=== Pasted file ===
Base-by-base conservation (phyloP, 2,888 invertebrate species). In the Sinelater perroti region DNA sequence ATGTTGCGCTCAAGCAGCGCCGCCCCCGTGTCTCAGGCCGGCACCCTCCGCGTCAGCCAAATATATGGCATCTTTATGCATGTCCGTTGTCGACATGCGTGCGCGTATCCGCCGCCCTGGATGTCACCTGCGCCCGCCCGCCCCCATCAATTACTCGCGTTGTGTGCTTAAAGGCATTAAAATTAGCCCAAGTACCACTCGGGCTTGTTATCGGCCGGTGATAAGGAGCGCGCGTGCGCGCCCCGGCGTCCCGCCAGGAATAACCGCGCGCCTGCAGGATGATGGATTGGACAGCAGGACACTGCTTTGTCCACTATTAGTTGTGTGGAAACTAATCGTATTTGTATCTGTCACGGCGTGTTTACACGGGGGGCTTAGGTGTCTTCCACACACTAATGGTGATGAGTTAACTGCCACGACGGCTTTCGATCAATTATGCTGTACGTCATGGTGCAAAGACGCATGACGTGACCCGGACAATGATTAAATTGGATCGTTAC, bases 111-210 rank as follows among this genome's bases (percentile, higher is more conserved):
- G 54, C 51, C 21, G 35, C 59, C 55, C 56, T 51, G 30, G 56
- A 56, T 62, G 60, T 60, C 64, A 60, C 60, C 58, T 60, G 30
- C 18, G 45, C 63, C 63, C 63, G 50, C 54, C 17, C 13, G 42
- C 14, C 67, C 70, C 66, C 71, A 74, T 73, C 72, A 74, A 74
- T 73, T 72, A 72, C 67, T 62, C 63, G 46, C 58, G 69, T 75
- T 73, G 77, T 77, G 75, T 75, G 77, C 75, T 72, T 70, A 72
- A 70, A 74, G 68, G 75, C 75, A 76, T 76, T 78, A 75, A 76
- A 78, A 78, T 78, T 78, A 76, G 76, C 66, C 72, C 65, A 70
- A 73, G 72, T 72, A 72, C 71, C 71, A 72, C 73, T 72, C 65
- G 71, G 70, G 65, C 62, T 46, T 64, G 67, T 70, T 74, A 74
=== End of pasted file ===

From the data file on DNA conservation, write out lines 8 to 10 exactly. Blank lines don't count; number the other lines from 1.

- A 70, A 74, G 68, G 75, C 75, A 76, T 76, T 78, A 75, A 76
- A 78, A 78, T 78, T 78, A 76, G 76, C 66, C 72, C 65, A 70
- A 73, G 72, T 72, A 72, C 71, C 71, A 72, C 73, T 72, C 65